||No Effect of Training State on Ambulatory Measures of Cardiac Autonomic Control
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||Journal of Psychophysiology
||exercise, detraining, heart rate, autonomic control, sympathetic, vagal
||We examined the effect of training state on cardiac autonomic control in a naturalistic setting. Twenty-four vigorous exercisers
were compared to age- and sex-matched sedentary controls. The regular exercisers were subjected to a 6-week training program after
which they were randomized to 2 weeks of continued training or 2 weeks of detraining. Cardiac autonomic control was measured over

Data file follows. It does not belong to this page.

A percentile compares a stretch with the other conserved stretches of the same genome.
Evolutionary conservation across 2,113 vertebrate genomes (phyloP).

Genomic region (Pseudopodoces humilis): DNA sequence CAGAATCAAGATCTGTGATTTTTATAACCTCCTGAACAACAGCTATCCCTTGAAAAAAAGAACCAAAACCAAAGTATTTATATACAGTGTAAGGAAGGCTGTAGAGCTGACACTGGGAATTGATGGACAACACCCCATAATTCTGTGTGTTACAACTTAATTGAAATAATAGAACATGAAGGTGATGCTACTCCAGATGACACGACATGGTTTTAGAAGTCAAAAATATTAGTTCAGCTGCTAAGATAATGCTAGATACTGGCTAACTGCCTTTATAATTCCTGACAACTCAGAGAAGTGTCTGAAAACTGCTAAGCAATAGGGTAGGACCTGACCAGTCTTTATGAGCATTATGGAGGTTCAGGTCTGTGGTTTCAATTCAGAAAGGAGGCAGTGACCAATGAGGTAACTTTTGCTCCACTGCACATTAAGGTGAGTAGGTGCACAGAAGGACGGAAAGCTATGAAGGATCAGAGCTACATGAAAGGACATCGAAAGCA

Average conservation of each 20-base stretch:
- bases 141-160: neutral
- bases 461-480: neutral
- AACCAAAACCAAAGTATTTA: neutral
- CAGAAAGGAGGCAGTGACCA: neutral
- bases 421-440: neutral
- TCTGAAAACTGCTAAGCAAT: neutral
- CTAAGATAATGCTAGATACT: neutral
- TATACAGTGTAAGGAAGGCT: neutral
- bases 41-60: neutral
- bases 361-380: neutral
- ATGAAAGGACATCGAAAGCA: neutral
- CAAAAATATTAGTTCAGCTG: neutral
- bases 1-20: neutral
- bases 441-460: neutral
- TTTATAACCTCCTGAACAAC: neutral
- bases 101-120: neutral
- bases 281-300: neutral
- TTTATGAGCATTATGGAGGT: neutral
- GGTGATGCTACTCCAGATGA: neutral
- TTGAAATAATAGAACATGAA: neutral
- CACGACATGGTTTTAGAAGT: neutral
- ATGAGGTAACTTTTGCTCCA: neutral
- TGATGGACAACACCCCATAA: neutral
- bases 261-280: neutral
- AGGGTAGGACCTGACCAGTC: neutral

a 24-h period by ambulatory recording, using the preejection period (PEP) and respiratory sinus arrhythmia (RSA). Nonexercising controls
had a significantly higher ambulatory heart rate (HR) compared to the regular exercisers but comparable 24-h levels of PEP and RSA.
In regular exercisers, 2 weeks of detraining did not significantly change the 24-h levels of HR, PEP, or RSA. We conclude that the
bradycardia in healthy regular exercisers is the result of a lower intrinsic heart rate rather than a shift in cardiac autonomic balance from
sympathetic to vagal control.